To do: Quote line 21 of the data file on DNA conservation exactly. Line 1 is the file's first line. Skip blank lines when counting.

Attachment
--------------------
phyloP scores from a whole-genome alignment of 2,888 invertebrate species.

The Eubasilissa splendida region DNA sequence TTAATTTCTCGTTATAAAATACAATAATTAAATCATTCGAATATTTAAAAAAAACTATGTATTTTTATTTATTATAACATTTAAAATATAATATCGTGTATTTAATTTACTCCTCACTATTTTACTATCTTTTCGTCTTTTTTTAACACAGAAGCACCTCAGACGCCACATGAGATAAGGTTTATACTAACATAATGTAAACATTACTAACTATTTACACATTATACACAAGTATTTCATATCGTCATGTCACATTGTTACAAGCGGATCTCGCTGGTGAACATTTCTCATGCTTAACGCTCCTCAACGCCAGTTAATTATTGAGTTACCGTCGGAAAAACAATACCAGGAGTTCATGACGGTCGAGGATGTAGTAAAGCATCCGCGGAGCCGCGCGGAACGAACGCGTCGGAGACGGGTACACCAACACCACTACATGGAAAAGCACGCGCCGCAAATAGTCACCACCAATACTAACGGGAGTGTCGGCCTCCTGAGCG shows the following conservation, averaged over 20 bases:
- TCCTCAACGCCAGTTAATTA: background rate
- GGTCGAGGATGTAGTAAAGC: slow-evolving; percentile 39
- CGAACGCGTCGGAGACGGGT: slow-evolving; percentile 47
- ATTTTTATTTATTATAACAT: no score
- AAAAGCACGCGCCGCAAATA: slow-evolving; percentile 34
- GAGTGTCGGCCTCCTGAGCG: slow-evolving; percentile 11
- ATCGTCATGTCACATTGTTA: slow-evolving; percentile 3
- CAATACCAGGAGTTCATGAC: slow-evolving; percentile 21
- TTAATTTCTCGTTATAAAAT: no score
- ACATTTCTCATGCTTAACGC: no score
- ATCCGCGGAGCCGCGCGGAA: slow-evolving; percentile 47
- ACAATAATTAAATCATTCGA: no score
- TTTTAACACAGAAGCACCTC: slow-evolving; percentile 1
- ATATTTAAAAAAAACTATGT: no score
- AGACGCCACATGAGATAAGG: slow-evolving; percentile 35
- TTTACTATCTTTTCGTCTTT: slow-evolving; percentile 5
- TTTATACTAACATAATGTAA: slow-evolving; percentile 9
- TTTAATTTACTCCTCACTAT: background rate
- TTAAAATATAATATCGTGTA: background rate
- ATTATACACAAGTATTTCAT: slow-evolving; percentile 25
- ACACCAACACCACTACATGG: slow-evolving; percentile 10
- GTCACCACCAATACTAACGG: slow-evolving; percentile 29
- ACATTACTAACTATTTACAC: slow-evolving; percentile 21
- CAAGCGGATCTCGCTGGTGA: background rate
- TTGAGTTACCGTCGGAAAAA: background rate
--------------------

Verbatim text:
- TTAAAATATAATATCGTGTA: background rate